We asked our resident Giants and Royals fans to walk us through their respective 2014 seasons, from spring training to the 7-game World Series. In part 1 of the week-long series, Brandon Schlotfeld looks back at KC’s preseason expectations.


After another typical Royals season in 2012, the 2013 lineup put together 86 wins – the most they’ve had since the season they won the World Series in 1985. What the Royals lacked offensively (.305 wOBA and 89 wRC+) was made up by the best bullpen and outfield defense in all of baseball. Addressing the offense, departure of Ervin Santana, and injury of Luke Hochevar were key issues facing the Royals going into 2014. If the team wanted to compete in 2014, they had to pony up and address the issues that had parked the team five and a half wins outside of a playoff birth.

With a bullpen who lead the majors in almost every category, the Royals could have just sent a reliever out each inning every fifth day. Of course, that isn’t plausible, so the team just needed to find a league average starter who would be reliable enough to chew up innings. To replace Santana, the Royals signed innings eater Jason Vargas to a four year contract worth $32 million in hopes that he’ll be the latest Angels cast off to succeed in Kansas City. Had a freak blood clot that required surgery not occurred, Vargas was on track for his fourth straight year of 190+ innings in 2013. His flyball tendencies would be protected by Kauffman Stadium’s deep dimensions and the best defensive outfield in baseball. The length of his contract is concerning, but a low AAV of $8 million shouldn’t be troublesome to dispose of once Kyle Zimmer and Miguel Almonte are ready to take the reigns.

The Royals were reportedly the frontrunner to land former Royal Carlos Beltran, so it came as a surprise when it was announced that they had traded for Norichika Aoki in return for reliever Will Smith. While signing Beltran was still a possibility, but the trade seemed to indicate that the Royals were out on Beltran. He signed with the Yankees 11 days later. Aoki would replace David Lough and Justin Maxwell in right field. Lough play excellent defense, putting up a 10.8 UZR when playing in right field. He slashed a line of .286/.311/.413 and finished eighth in Rookie of the Year voting in 2013. Given those credentials, trading for Aoki might have seemed a little puzzling. Aoki was due to make less than $2 million in 2014, so instead of putting faith in the young Lough, Dayton Moore went for the more reliable option in Aoki. Aoki’s defense wasn’t as impressive as Lough’s in 2013, but his bat certainly does, which the Royals desperately needed to improve if they wanted to be seen as serious contenders in 2014.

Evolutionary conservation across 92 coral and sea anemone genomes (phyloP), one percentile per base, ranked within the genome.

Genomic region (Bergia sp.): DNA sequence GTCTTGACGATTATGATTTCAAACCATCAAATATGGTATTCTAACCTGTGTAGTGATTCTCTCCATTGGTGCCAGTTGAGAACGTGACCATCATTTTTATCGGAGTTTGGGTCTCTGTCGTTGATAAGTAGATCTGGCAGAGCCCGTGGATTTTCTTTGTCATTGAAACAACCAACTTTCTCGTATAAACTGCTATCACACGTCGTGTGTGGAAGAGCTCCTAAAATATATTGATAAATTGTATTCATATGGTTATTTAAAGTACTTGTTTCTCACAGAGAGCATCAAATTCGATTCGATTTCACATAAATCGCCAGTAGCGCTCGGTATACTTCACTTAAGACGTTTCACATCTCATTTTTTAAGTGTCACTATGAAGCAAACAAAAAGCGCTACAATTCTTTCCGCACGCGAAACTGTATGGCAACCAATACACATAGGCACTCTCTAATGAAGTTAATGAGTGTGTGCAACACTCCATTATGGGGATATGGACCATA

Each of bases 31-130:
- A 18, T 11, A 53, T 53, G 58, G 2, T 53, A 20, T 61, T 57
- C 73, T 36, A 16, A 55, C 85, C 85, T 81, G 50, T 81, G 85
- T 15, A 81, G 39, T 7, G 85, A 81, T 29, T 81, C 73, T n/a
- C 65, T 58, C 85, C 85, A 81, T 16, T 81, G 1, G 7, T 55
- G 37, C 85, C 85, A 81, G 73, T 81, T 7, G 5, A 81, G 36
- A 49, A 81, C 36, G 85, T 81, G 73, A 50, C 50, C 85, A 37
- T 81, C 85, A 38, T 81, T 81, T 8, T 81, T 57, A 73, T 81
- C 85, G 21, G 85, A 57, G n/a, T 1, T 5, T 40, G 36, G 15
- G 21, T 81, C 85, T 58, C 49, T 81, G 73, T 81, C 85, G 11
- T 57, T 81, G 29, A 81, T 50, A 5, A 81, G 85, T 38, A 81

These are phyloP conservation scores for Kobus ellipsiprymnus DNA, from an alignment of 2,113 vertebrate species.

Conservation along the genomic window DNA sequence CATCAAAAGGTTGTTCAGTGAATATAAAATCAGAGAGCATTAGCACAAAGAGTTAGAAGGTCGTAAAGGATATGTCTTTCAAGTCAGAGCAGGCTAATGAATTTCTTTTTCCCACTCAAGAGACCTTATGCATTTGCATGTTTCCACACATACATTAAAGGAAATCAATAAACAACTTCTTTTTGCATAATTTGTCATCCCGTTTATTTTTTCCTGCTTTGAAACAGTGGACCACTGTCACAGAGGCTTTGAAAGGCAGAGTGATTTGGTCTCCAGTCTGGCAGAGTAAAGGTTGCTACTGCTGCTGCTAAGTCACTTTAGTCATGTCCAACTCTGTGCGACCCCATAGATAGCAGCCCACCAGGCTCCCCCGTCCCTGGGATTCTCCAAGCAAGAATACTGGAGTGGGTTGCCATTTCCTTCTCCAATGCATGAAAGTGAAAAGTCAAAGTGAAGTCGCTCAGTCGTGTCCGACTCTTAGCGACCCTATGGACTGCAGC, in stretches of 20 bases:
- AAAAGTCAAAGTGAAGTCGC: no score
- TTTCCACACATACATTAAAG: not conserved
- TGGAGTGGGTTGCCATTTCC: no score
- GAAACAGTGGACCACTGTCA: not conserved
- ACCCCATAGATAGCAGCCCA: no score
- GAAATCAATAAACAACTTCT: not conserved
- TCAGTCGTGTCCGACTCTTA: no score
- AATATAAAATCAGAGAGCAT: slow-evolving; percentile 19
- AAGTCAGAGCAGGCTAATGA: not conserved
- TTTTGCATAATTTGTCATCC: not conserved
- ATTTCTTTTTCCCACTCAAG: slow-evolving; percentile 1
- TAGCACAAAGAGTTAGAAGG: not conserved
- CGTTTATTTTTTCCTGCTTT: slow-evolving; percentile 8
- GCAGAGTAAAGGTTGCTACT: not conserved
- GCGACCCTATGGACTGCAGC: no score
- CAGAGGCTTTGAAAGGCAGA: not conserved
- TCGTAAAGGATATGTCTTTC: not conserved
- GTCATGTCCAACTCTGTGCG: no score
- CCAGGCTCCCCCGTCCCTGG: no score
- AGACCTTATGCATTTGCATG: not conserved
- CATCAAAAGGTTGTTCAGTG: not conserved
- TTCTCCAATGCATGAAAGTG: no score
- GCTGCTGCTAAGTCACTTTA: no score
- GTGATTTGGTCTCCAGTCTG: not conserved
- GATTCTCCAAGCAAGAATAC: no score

To say that the Royals had a black hole at second base would be quite the understatement. Posting a wOBA of .269 and a wRC+ of 65, only the Cubs were less productive at the position in 2013. Emilio Bonifacio, Miguel Tejada, Chris Getz, and Elliot Johnson all saw over 165 plate appearances at the position, but none of them managed to really stick. To hopefully settle this glaring issue, the Royals signed Omar Infante, fresh off arguable the best season of his career, posting a .318/.345/.450 slash line along with putting a 3.1 fWAR. The Yankees offered Infante a three year deal with $24 million, but signed with the Royals for 4/$30.25. Like Vargas, Infante was rumored to be asking for a higher AAV, but also settled for lower with the incentive of an extra year plus an option year tacked along as well. No matter how Infante ended up performing in 2014, everyone would most certainly bet on his production being higher than the Bonifacio/Johnny Giavotella tandem that was likely to be in place prior to Infante’s signing.

On the surface, these moves didn’t do much to peg the Royals as legitimate contenders – especially being in a division with the Detroit Tigers. Adding Vargas, Infante, and Aoki aren’t game changing moves, but they absolutely raised their floor, and were more likely to be pegged as sleeper picks in 2014. Looking back, these three moves were essential to the Royals’ trip to the postseason

Next post:
Previous post:


  1.  ’14 Flashback: Recollections of the Giants and Royals’ Pennant Seasons (Part 2) | Banished To The Pen
  2.  ’14 Flashback: Recollections of the Giants and Royals’ Pennant Seasons (Part 3) | Banished To The Pen

Leave a Reply

Your email address will not be published. Required fields are marked *

This site uses Akismet to reduce spam. Learn how your comment data is processed.